Petitioner refers to only four articles published within six months of the trial. Two of these are clearly innocuous. The third, the April 3, 1968 Brighton Argus article, is alleged to have been prejudicial because of the photograph of the prosecutor, State Police detective Vincent Demsky (the officer in charge of the case), and the district judge who had acted as magistrate at the preliminary examination — a hearing provided under Michigan law at which the State must establish probable cause to bind a defendant over for trial. This photograph and the article, it is argued, suggested that the Court was aligned with the prosecution and that the evidence has been "doubly scrutinized" (because two examinations — one for each defendant — were conducted). The testimony taken at the evidentiary hearing before this Court established that the trial judge adjourned the trial for two months at the request of counsel for petitioner's co-defendant, because of possible prejudice to defendants from this article and, particularly, the photograph. The fourth article, that published by True Detective magazine, does contain prejudicial statements. There were, however, only a very limited number of these magazines distributed in Livingston County. Sergeant Demsky testified that after hearing about the publication of the article from petitioner's attorney on May 8, 1968, he went to one of the stores in Howell where True Detective was sold; there he learned the name and address of the distributor, Southern Michigan News and Stouffler News, located in Ann Arbor, Michigan. From the distributor he learned that there were seven outlets in Livingston County to which the magazine was distributed and that 24 copies of the magazine had been thus distributed. Sergeant Demsky went to each of the outlets and was able to buy up five of the copies. The Prosecuting Attorney and the attorney for co-defendant Coleman each had one. He was also able to secure two others, accounting for nine of the 24. Although other copies of the magazine could, of course, be bought elsewhere than in Livingston County, the fact that there were still copies on the newsstands when Sergeant Demsky bought them, despite the fact that the distribution was so...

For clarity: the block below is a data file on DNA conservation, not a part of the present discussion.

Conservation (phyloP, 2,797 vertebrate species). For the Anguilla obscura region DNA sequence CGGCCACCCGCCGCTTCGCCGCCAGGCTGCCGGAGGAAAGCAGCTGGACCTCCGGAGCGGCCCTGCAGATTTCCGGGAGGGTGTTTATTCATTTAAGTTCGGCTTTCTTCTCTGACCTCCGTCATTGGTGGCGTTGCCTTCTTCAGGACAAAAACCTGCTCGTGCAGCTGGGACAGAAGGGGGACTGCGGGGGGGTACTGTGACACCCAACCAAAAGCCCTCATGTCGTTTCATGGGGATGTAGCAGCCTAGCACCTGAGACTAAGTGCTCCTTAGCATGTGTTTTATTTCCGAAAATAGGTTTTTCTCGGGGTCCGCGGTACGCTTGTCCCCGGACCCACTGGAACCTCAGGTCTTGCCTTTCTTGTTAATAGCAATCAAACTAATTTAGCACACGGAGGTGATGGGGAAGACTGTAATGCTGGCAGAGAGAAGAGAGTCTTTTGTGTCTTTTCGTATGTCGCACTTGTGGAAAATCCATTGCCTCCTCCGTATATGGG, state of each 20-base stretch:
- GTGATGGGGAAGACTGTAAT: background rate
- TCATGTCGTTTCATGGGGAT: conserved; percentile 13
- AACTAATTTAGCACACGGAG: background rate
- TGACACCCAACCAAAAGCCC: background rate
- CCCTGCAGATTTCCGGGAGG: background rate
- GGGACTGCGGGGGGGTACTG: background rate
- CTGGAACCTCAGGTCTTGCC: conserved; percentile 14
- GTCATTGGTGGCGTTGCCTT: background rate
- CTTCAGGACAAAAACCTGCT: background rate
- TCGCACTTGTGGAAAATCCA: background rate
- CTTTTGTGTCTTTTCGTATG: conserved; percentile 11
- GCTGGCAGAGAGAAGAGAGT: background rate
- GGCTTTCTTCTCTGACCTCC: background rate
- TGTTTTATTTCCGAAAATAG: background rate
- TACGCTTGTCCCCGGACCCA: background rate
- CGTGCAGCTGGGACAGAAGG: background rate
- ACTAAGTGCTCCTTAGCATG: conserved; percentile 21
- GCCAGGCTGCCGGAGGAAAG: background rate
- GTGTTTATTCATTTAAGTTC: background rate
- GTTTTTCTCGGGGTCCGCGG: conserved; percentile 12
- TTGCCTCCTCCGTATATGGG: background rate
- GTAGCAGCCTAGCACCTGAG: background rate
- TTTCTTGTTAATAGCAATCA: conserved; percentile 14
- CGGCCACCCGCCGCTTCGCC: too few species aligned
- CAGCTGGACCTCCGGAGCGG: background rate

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5 cases
  • Singletary v. United States
    • United States
    • D.C. Court of Appeals
    • 24 Febrero 1978
    ...v. Reynolds, 489 F.2d 4, 8 (6th Cir. 1973), cert. denied, 416 U.S. 988, 94 S.Ct. 2395, 40 L.Ed.2d 766 (1974); Hayton v. Eagler, 405 F.Supp. 1133, 1150 (E.D.Mich. 1975). Our review of the record here convinces us that appellant's presence at the pretrial suppression hearing had no tendency t......
  • Hayton v. Egeler, 76-2020
    • United States
    • U.S. Court of Appeals — Sixth Circuit
    • 31 Mayo 1977
    ...balance the probative value of the evidence on the issue of credibility against its potential prejudicial effect." Hayton v. Egeler, 405 F.Supp. 1133, 1149 (E.D.Mich.1975). The district court determined that the silence in the present case would not by itself be clearly impeaching but concl......
  • Davis v. Campbell
    • United States
    • U.S. District Court — Eastern District of Arkansas
    • 29 Enero 1979
    ...an accused may waive his right to be present at trial by voluntarily absenting himself from the trial. Taylor, supra; Hayton v. Egeler, 405 F.Supp. 1133 (E.D.Mich.1975). Furthermore, an accused's absence from proceedings which are not directly related to the issue of guilt or innocence pres......
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    • United States
    • U.S. District Court — Northern District of Illinois
    • 17 Junio 1976
    ...it is an additional factor suggesting that either an impartial jury was selected or that the objection was waived. Hayton v. Egeler, 405 F.Supp. 1133, 1146 (E.D.Mich.1975). The final two allegations of jury bias are advanced here for the first time. They are without merit. The Supreme Court......